Ritz Camera & Image, LLC v. Sandisk Corp., No. 12-1183 (Fed. Cir. 2012)

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Justia Opinion Summary

SanDisk allegedly controls the market for NAND flash memory, a computer chip that can be erased and reprogrammed that is widely used in consumer products such as digital cameras, mobile phones, and USB drives. Retailers purchase from SanDisk, the patentee, and its licensees. Ritz filed a class action, alleging that SanDisk violated the Sherman Act, 15 U.S.C. 2 by fraudulently procuring patents by failing to disclose prior art and making misrepresentations to the Patent and Trademark Office and established its monopoly by enforcing patents against competitors and by threatening competitors’ customers. SanDisk asserted that Ritz lacked standing to bring a Walker Process antitrust because Ritz faced no threat of an infringement action and had no other basis to bring a declaratory judgment action challenging the patents. The district court rejected the argument, acknowledging that such claims normally are brought by competitors of the patentee as counterclaims in infringement actions, but noting that the Walker Process decision places no limitation on eligible plaintiffs. On interlocutory appeal, the Federal Circuit affirmed that a direct purchaser is not categorically precluded from bringing a Walker Process antitrust claim, even if it would not be entitled to seek declaratory relief against the patentee under the patent laws.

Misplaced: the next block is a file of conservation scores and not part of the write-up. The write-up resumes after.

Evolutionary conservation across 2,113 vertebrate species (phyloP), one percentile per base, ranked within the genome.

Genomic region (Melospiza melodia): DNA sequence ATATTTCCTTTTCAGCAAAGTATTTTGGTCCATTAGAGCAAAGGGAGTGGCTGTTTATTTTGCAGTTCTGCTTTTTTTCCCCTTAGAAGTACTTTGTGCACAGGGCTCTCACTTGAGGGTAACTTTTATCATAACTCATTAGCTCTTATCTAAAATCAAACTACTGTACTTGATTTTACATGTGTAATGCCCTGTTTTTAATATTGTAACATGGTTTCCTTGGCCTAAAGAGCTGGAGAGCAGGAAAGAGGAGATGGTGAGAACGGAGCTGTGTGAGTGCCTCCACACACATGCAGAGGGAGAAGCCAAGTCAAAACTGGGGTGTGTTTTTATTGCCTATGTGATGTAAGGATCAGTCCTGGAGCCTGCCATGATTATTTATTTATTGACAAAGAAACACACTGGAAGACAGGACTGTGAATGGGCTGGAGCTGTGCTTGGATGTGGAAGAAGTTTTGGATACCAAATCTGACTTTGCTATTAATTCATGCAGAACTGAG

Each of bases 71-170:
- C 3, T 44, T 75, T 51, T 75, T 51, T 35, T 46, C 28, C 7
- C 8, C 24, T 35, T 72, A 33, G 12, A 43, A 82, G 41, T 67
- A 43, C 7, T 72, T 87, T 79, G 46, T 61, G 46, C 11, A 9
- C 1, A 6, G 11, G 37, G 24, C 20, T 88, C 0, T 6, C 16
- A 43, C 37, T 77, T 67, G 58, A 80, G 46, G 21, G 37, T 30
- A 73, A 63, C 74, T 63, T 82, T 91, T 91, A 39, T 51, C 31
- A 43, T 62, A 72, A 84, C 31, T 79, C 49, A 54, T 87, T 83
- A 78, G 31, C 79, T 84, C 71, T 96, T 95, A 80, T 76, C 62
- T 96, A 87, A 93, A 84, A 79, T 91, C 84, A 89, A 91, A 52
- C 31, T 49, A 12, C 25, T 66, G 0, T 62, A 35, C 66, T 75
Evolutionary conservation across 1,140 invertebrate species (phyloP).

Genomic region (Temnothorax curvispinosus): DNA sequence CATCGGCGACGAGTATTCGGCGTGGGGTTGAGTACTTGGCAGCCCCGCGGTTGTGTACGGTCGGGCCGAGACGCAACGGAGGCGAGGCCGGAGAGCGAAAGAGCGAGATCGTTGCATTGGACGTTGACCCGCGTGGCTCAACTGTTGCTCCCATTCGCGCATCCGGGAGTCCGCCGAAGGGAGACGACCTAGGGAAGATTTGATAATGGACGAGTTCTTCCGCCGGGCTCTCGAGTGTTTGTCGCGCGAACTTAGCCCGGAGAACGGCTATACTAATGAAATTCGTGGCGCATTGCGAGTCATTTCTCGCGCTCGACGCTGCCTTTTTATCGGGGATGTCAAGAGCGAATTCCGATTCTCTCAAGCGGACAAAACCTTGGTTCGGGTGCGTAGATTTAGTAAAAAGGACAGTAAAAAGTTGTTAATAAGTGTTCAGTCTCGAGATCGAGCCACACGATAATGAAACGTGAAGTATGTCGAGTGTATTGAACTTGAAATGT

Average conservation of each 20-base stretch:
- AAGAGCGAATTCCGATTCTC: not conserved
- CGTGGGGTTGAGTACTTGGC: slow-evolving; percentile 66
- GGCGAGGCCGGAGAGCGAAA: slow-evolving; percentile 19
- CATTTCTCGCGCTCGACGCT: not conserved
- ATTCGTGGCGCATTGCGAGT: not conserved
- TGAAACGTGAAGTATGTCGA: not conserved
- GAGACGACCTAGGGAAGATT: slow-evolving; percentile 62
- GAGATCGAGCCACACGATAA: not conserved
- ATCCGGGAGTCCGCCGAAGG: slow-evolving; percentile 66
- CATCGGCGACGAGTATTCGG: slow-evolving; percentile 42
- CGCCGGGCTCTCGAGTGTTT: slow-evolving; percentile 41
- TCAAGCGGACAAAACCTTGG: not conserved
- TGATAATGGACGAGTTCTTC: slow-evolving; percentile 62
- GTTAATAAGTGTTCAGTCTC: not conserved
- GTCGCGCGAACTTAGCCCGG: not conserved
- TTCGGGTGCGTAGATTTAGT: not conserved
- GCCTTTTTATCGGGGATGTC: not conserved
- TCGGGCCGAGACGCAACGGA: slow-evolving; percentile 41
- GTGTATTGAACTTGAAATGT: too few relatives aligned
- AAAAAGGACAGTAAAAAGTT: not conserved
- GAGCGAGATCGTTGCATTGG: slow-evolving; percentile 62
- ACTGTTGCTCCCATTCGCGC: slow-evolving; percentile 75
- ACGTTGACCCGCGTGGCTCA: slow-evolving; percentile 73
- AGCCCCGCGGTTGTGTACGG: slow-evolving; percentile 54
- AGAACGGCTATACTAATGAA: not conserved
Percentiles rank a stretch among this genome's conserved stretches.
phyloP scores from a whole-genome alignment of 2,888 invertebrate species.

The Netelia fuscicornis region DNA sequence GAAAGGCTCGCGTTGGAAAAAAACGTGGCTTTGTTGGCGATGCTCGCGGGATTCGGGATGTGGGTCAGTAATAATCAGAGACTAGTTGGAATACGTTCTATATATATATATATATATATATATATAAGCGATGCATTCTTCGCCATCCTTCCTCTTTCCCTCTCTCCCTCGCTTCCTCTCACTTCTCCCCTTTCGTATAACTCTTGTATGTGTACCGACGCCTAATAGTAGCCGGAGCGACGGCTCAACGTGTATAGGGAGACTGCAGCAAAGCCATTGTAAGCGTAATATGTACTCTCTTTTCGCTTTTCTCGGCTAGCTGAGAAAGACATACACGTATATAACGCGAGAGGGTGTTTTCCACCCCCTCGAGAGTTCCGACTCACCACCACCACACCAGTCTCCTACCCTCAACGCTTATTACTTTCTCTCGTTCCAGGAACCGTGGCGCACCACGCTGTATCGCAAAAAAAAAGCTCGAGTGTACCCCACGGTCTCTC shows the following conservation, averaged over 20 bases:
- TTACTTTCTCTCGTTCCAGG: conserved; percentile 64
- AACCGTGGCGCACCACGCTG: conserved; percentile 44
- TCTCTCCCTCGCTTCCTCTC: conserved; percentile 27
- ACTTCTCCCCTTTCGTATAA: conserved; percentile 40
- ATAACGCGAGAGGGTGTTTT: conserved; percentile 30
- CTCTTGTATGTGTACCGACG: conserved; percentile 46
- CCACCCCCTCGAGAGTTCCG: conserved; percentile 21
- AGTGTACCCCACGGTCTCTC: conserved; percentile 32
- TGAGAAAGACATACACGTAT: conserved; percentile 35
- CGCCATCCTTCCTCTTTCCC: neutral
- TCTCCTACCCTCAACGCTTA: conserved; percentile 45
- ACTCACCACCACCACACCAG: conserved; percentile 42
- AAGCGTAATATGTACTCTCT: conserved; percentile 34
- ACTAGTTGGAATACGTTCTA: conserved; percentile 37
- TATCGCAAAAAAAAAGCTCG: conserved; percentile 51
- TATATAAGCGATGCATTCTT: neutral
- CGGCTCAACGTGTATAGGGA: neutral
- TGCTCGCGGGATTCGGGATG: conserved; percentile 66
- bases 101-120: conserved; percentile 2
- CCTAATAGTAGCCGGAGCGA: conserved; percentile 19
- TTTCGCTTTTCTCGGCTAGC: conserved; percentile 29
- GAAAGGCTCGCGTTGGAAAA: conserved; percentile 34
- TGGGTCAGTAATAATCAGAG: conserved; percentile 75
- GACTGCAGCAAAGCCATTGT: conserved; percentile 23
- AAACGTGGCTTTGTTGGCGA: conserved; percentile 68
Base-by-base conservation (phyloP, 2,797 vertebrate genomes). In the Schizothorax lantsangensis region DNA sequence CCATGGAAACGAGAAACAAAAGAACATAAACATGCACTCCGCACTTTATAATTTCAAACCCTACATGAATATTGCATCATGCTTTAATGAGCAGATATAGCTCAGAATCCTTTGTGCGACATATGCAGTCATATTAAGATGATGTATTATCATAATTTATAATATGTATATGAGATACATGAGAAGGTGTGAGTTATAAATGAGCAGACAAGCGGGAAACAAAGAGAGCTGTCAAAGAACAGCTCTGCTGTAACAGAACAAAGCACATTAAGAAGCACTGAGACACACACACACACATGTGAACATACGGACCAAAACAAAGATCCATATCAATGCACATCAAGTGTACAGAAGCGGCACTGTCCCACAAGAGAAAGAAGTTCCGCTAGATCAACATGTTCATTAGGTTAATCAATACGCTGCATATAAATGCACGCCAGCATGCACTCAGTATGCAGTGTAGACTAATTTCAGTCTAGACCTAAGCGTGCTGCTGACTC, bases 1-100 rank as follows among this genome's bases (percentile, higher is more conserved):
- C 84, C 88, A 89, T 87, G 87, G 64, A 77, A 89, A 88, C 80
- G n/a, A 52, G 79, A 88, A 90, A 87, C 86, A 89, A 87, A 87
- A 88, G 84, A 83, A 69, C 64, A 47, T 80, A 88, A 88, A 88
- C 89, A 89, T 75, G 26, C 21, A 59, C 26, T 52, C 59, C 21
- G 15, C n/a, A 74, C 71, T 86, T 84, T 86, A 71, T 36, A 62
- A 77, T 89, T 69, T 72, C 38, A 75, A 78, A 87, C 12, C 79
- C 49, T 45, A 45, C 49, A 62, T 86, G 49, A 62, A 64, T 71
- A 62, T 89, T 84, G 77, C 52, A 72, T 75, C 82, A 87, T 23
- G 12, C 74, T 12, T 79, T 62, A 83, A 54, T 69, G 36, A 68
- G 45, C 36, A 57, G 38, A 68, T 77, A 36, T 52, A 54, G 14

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United States Court of Appeals for the Federal Circuit __________________________ RITZ CAMERA & IMAGE, LLC, Plaintiff-Appellee, v. SANDISK CORPORATION, Defendant-Appellant. __________________________ 2012-1183 __________________________ Appeal from the United States District Court for the Northern District of California in Case No. 10-CV-2787, Judge Jeremy Fogel. ___________________________ Decided: November 20, 2012 ___________________________ JOSEPH S. HALL, Kellogg, Huber, Hansen, Todd, Evans & Figel, P.L.L.C., of Washington, DC, argued for plaintiff-appellee. With him on the brief were STEVEN F. BENZ, WILLIAM J. RINNER, and ALEXANDER S. EDELSON. Of counsel on the brief was R. STEPHEN BERRY, Berry Law PLLC, of Washington, DC. RAOUL D. KENNEDY, Skadden, Arps, Slate, Meagher & Flom LLP, of Palo Alto, California, argued for defendantappellant. With him on the brief were DAVID W. HANSEN, RITZ CAMERA v. SANDISK CORP 2 JAMES P. SCHAEFER, TRAVIS M. JENSEN, and JOSHUA M. TEMPLET. KRISTEN C. LIMARZI, Attorney, Antitrust Division, United States Department of Justice, of Washington, DC, argued for amici curiae United States, et al. With her on the brief were JOSEPH F. WAYLAND, Acting Assistant Attorney General, and CATHERINE G. O SULLIVAN, Attorney. Of counsel on the brief were WILLARD K. TOM, General Counsel, and JOHN F. DALY, Deputy General Counsel, Federal Trade Commission, of Washington, DC. J. DOUGLAS RICHARDS, Cohen Milstein Sellers & Toll PLLC, of New York, New York, for amici curiae American Antitrust Institute, et al. With him on the brief was MICHAEL B. EISENKRAFT. LESLIE B. DUBECK, Assistant Solicitor General, State of New York, of New York, New York, for amici curiae State of New York, et al. With her on the brief were ERIC T. SCHNEIDERMAN, Attorney General, BARBARA D. UNDERWOOD, Solicitor General, C. SCOTT HEMPHILL, Chief, Antitrust Bureau, STEVEN C. WU, Assistant Solicitor General, and SAAMI ZAIN, Assistant Attorney General of Counsel. MICHAEL A. CARRIER, Rutgers School of Law Camden, of Camden, New Jersey, for amici curiae 27 U.S. Antitrust, Intellectual Property, and Innovation Professors. __________________________ Before BRYSON, DYK, and MOORE, Circuit Judges. BRYSON, Circuit Judge. This case comes to us on an interlocutory appeal from the United States District Court for the Northern District 3 RITZ CAMERA v. SANDISK CORP of California. The certified question concerns the limits on standing to bring so-called Walker Process antitrust claims. The Supreme Court in Walker Process Equipment, Inc. v. Food Machinery & Chemical Corp., 382 U.S. 172 (1965), held that antitrust liability may attach when a party uses a patent to obtain or preserve a monopoly if the patent was procured through intentional fraud on the Patent and Trademark Office ( PTO ). The question in this case is whether an antitrust action against the owner of a patent, based on the Walker Process theory of liability, can be brought by a direct purchaser of goods that are protected by the patent, even if the purchaser faces no threat of an action for patent infringement and has no other basis to seek a declaratory judgment holding the patent invalid or unenforceable. We hold that the district court was correct to rule that a direct purchaser is not categorically precluded from bringing a Walker Process antitrust claim, even if it would not be entitled to seek declaratory relief against the patentee under the patent laws. I Defendant SanDisk allegedly controls about threequarters of the market for NAND flash memory. Flash memory is a computer chip that can be erased and reprogrammed; NAND is a particular type of flash memory. The capacity of NAND flash memory to store large amounts of data and to rewrite the contents of that data has led to its widespread use in consumer products such as digital cameras, mobile phones, and USB drives. SanDisk holds patent rights needed to make NAND products. With those patents, SanDisk manufactures and sells flash memory products and also licenses the technology to other manufacturers. Retailers such as plaintiff RITZ CAMERA v. SANDISK CORP 4 Ritz Camera & Image, LLC, purchase flash memory products from SanDisk and its licensees. In June 2010, Ritz filed suit on behalf of itself and a class of direct purchasers of NAND flash memory, alleging that SanDisk had violated Section 2 of the Sherman Act, 15 U.S.C. § 2. The complaint alleged that SanDisk had fraudulently procured two patents central to its flash memory business U.S. Patent Nos. 5,172,338 and 5,991,517 ( the 338 and 517 patents ) by failing to disclose known prior art and making affirmative misrepresentations to the PTO. Ritz further alleged that SanDisk established its monopoly position by enforcing those patents against its competitors and by threatening the competitors customers. Ritz contends that those actions have caused direct purchasers to pay inflated, supracompetitive prices for NAND flash memory products. SanDisk moved to dismiss the complaint. Among its arguments, SanDisk asserted that Ritz lacked standing to bring a Walker Process antitrust claim based on the invalidity or unenforceability of SanDisk s patents, because Ritz faced no threat of an infringement action and had no other basis to bring a declaratory judgment action challenging the patents.1 The Supreme Court in Medimmune, Inc. v. Genentech, Inc., 549 U.S. 118, 127 (2007), rejected our reasonable apprehension of suit test for declaratory judgment standing and held that the proper test is whether there is a substantial controversy, between parties having adverse legal interests, of sufficient immediacy and reality to warrant the issuance of a declaratory judgment. See SanDisk Corp. v. STMicroelectronics, Inc., 480 F.3d 1372, 1380 (Fed. Cir. 2007). Ritz does not claim that it could have brought a declaratory judgment action against SanDisk seeking relief under the patent laws. 1 5 RITZ CAMERA v. SANDISK CORP The district court rejected SanDisk s argument. Ritz Camera & Image, LLC v. SanDisk Corp., 772 F. Supp. 2d 1100, 1103-05 (N.D. Cal. 2011). The court acknowledged that Walker Process claims normally are brought by competitors of the patentee as counterclaims in patent infringement actions. However, the court noted that the Supreme Court s decision in Walker Process places no limitation on the class of plaintiffs eligible to bring [such claims]. Id. at 1105. Moreover, the court was not persuaded by SanDisk s contention that expressly authorizing direct purchasers to bring Walker Process claims could result in an avalanche of patent challenges because such claims are rare and because the Supreme Court rejected the same argument in Walker Process. Id. In the course of its opinion, the court pointed out that allegations of fraud relating to the 338 and 517 patents had survived a motion for summary judgment in a different litigation, which raise[s] at least some question as to the validity of the subject patent[s]. Id. SanDisk petitioned for interlocutory review of the district court s ruling pursuant to 28 U.S.C. § 1292(b) and (c). The district court and this court granted SanDisk s request. II SanDisk s appeal is limited to a single question: Whether direct purchasers who cannot challenge a patent s validity or enforceability through a declaratory judgment action (and have not been sued for infringement, and so cannot assert invalidity or unenforceability as a defense in the infringement action) may nevertheless bring a Walker Process antitrust claim that includes as one of its elements the need to show that the patent was procured through fraud. SanDisk contends that allowing RITZ CAMERA v. SANDISK CORP 6 parties such as Ritz to use a Walker Process antitrust lawsuit to challenge patents would represent an unjustifiable expansion of the Walker Process doctrine and would undermine well-recognized limitations on standing to bring a declaratory judgment action challenging a patent. We disagree. Walker Process set forth two conditions for antitrust liability based on the fraudulent procurement of a patent. First, the plaintiff must show that the defendant procured the relevant patent by knowing and willful fraud on the PTO or (in the case of an assignee) that the defendant maintained and enforced the patent with knowledge of the fraudulent manner in which it was obtained. Second, the plaintiff must prove all the elements otherwise necessary to establish a Sherman Act monopolization charge. Walker Process, 382 U.S. at 174, 176-77; see also id. at 179 (Harlan, J., concurring). With the first condition, the Court made clear that the invalidity of the patent was not sufficient; a showing of intentional fraud in its procurement was required. Id. at 176-77; id. at 179 (Harlan, J., concurring). With the second condition, the Court incorporated the rules of antitrust law generally. As Justice Harlan stated in his concurring opinion, as to this class of improper patent monopolies, antitrust remedies should be allowed room for full play. Id. at 180 (Harlan, J., concurring). The full play of antitrust remedies encompasses the standing requirements that apply in the antitrust setting, see, e.g., Associated Gen. Contractors of Cal., Inc. v. Cal. State Council of Carpenters, 459 U.S. 519, 53746 (1983); In re DDAVP Direct Purchaser Antitrust Litig., 585 F.3d 677, 688 (2d Cir. 2009), including the recognition that direct purchasers are not only eligible to sue under the antitrust laws, but have been characterized as preferred antitrust plaintiffs, e.g., Big Bear Lodging Ass n v. 7 RITZ CAMERA v. SANDISK CORP Snow Summit, Inc., 182 F.3d 1096, 1102 n.4 (9th Cir. 1999). Nothing in Walker Process supports SanDisk s argument that the rules governing standing to bring patent validity challenges should be imported into an antitrust case simply because one element of the antitrust cause of action requires proof of improper procurement of a patent. In fact, the Supreme Court in Walker Process rejected an argument closely analogous to SanDisk s argument here. The Court stated that it found no merit in the proposition that rules defining who may bring suit to cancel or annul a patent should also dictate the boundaries of antitrust standing. Walker Process, 382 U.S. at 175-76. Notwithstanding the fact that one of its elements is the fraudulent procurement of a patent, the Court explained, an antitrust claim under the Clayton Act is not a claim under the patent laws. Id. at 176. Rather, the gist of [the antitrust] claim is that since [the defendant] obtained its patent by fraud it cannot enjoy the limited exception to the prohibitions of § 2 of the Sherman Act, but must answer under that section and § 4 of the Clayton Act in treble damages to those injured by any monopolistic action taken under the fraudulent patent claim. Id. The Court did not suggest that the class of those injured by any monopolistic action should be limited to those within that class who would have standing to bring an independent challenge to the patents at issue. In arguing that the right to bring a Walker Process claim should be governed by the standing requirements of the Declaratory Judgment Act rather than traditional antitrust standing requirements, SanDisk relies on the Court s statement in Walker Process that permitting a plaintiff to bring an antitrust claim based on a fraudulently procured patent accords with . . . long-recognized RITZ CAMERA v. SANDISK CORP 8 procedures. 382 U.S. at 176-77. Because that statement follows a brief survey of cases concerning patent validity disputes, SanDisk argues that it evinces the Court s intent to limit the class of potential antitrust plaintiffs to those who could contest a patent s validity directly. The quoted sentence, however, does not say what SanDisk claims. The context makes clear that the sentence in question simply explains that recognizing a cause of action for an antitrust claim based on a fraudulently procured patent is not inconsistent with patent law rules permitting challenges to patently validity or patent misuse. Nothing in that sentence, or elsewhere in the Court s opinion, suggests that the standing limitations on direct actions to challenge patent validity should be imported into antitrust actions predicated on fraudulently procured patents. Noting the distinction between patent and antitrust actions drawn in Walker Process, this court and others have declined to apply limitations on patent invalidity suits to Walker Process antitrust actions. In Hydril Co. v. Grant Prideco LP, 474 F.3d 1344 (Fed. Cir. 2007), this court refused to apply the standing limitation on declaratory judgment actions challenging a patent s validity to the context of a Walker Process claim. Id. at 1350. Similarly, the Second Circuit has held that direct purchasers had standing to pursue their Walker Process claim despite the fact that, as purchasers, they could not directly challenge the patent s validity. DDAVP, 585 F.3d at 689-92.2 The Second Circuit decline[d] to decide whether purchaser plaintiffs per se have standing to raise Walker Process claims, and held only that purchaser plaintiffs have standing to raise Walker Process claims for patents that are already unenforceable due to inequitable conduct. DDAVP, 585 F.3d at 691-92. The district court in this case noted that claims of intentional fraud against 2 9 RITZ CAMERA v. SANDISK CORP The D.C. Circuit has likewise allowed a Walker Process claim to proceed even though the patentee had disclaimed the patent and thus the plaintiff faced no risk of an infringement suit. Oetiker v. Jurid Werke, GmbH, 556 F.2d 1 (D.C. Cir. 1977). The rule urged by SanDisk to limit Walker Process antitrust claimants to competitors who could bring a declaratory judgment action attacking a patent s validity would conflict with all of those decisions. SanDisk argues that allowing direct purchasers to bring Walker Process claims would authorize an intolerable end-run around the patent laws because parties unable to pursue invalidity claims could achieve the same result by way of a Sherman Act claim. We do not share SanDisk s concern. A Walker Process antitrust claim is a separate cause of action from a patent declaratory judgment action. It is governed by principles of antitrust law, and there is nothing novel about the fact that it includes as one of its elements the need to prove a violation that is not independently actionable between the same parties. Walker Process explained that while one of the elements of the antitrust claim is the fraudulent procurement of a patent, the action does not directly seek the patent s annulment. 382 U.S. at 176. Ritz s claim likewise seeks relief under the antitrust laws; it does not directly seek to the 338 and 517 patents had previously survived a motion for summary judgment in another case. We see no reason to limit the scope of Walker Process standing to cases in which the patents have been tarnished in another proceeding. Walker Process contains no such limitation, and applying such a requirement would have the undesirable effect of subjecting injured parties claims to the litigation strategies of others. It would also be likely to generate unproductive wrangling over what counts as a sufficiently tarnished patent to support a Walker Process claim. RITZ CAMERA v. SANDISK CORP 10 invalidate SanDisk s patents or render them unenforceable, even though that would likely be the practical effect if Ritz were to prevail on its Walker Process claim. Moreover, as to SanDisk s assertion that granting standing to direct purchasers would trigger a flood of litigation and stem innovation, the Supreme Court rejected the same argument in Walker Process when it explained that the interest in protecting patentees from innumerable vexatious suits [cannot] be used to frustrate the assertion of rights conferred by the antitrust laws. 382 U.S. at 176. As the Court explained, Walker Process claims deal only with a special class of patents, i.e., those procured by intentional fraud, id., and cannot well be thought to impinge upon the policy of the patent laws to encourage inventions and their disclosure, id. at 180 (Harlan, J., concurring). Particularly in light of the demanding proof requirements of a Walker Process claim, we are not persuaded by SanDisk s flood of litigation argument. In sum, Walker Process recognizes a clear distinction between claims that arise under the antitrust laws and those that arise under the patent laws. Because direct purchasers are generally permitted to bring antitrust actions, and because the Walker Process decision did not preclude purchasers from bringing this particular type of antitrust claim, we hold that Ritz s status as a direct purchaser gives it standing to pursue its Walker Process claim even if it could not have sought a declaratory judgment of patent invalidity or unenforceability. AFFIRMED